In response to Kessels et al
Juha Laurén1, David A. Gimbel1, Haakon B. Nygaard1, John W. Gilbert1 & Stephen M. Strittmatter1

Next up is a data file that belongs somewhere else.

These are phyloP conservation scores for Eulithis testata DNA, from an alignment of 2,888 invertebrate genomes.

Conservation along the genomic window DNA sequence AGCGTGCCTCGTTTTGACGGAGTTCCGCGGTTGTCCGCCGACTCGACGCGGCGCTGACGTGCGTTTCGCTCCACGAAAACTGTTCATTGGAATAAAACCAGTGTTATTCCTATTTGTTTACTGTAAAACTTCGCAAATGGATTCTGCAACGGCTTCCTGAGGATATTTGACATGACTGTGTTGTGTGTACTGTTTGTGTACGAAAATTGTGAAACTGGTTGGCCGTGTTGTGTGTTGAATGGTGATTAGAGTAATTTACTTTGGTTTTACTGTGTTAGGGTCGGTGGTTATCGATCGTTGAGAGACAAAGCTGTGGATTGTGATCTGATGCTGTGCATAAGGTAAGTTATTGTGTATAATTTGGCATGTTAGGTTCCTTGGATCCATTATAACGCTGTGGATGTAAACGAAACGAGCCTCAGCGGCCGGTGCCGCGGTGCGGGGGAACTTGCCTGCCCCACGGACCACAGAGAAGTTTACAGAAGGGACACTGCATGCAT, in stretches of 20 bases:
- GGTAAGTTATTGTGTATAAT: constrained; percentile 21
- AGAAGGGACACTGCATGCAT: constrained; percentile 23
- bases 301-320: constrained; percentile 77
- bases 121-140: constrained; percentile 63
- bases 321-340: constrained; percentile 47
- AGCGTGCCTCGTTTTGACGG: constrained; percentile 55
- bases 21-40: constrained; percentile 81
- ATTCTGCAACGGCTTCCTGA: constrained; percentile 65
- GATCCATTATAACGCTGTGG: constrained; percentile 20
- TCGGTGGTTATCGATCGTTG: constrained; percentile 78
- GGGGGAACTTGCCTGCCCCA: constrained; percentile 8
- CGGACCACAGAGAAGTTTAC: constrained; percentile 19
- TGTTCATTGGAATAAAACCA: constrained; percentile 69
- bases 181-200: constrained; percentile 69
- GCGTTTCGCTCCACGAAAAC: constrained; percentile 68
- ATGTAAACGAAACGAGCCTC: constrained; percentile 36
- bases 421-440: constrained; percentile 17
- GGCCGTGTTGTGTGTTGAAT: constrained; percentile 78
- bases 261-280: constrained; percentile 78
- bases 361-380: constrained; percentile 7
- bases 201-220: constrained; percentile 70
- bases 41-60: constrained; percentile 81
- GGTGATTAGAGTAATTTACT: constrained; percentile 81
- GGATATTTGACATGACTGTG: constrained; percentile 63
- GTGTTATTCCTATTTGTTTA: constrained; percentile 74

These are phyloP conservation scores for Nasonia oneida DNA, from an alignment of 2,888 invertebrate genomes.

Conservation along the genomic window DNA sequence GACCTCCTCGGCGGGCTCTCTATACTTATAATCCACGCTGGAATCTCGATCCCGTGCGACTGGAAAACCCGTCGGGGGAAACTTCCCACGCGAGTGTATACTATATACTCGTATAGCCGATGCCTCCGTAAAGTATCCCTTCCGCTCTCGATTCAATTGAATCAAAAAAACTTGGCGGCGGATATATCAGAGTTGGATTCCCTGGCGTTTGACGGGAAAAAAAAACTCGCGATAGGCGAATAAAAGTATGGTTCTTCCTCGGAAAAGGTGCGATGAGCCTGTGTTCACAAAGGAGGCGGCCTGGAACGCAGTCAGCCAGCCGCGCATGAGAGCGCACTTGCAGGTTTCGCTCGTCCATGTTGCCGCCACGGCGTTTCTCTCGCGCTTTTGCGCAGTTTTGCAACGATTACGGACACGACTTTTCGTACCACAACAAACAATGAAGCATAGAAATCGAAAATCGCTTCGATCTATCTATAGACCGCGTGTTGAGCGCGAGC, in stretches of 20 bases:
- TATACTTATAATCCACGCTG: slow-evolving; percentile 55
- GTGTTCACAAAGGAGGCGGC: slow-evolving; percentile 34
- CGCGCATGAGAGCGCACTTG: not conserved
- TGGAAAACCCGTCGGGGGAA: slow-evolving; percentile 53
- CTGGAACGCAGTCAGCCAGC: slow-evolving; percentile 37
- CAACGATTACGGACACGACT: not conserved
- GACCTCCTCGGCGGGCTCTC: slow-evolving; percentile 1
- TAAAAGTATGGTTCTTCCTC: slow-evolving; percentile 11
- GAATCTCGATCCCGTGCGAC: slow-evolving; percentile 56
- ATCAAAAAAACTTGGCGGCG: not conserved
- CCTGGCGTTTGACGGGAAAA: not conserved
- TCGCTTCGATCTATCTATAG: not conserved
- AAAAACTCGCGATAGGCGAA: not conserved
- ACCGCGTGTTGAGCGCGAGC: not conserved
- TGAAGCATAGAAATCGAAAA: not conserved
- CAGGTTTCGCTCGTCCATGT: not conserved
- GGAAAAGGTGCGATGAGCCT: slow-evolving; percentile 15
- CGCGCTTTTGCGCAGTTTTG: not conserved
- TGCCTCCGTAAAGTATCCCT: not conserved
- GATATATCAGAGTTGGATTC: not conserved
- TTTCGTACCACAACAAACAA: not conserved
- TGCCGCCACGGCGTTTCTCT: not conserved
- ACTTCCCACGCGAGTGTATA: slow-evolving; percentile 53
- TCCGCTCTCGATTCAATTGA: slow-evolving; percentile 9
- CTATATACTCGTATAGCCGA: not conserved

Amyloid-? oligomers are correlated with Alzheimer’s disease progression and suppress synaptic plasticity1, 2, 3. Through unbiased expression cloning, we identified cellular prion protein (PrPC) as an amyloid-? oligomer binding protein4. PrPC was necessary for acute amyloid-?(1?42) (A?42) oligomer suppression of synaptic plasticity4; thus, it becomes critical to explore the importance of PrPC in a range of Alzheimer’s-disease-related deficits. Transgenic Alzheimer’s disease model mice show deficits of spatial learning and memory5, so the most direct assessment of PrPC will monitor memory in transgenic Alzheimer’s disease model mice deficient for PrPC. In this paradigm, amyloid-? species are produced endogenously and the brain is exposed chronically over months. Recently, we have found that deletion of PrPC from APPswe/PSen1?E9 transgenic mice restores spatial learning and memory without altering amyloid-?6. Furthermore, the early death, synapse loss and serotonin axonal degeneration of transgenic Alzheimer’s disease mice require PrPC (ref. 6). Kessels et al.7 examine PrPC in alternative paradigms.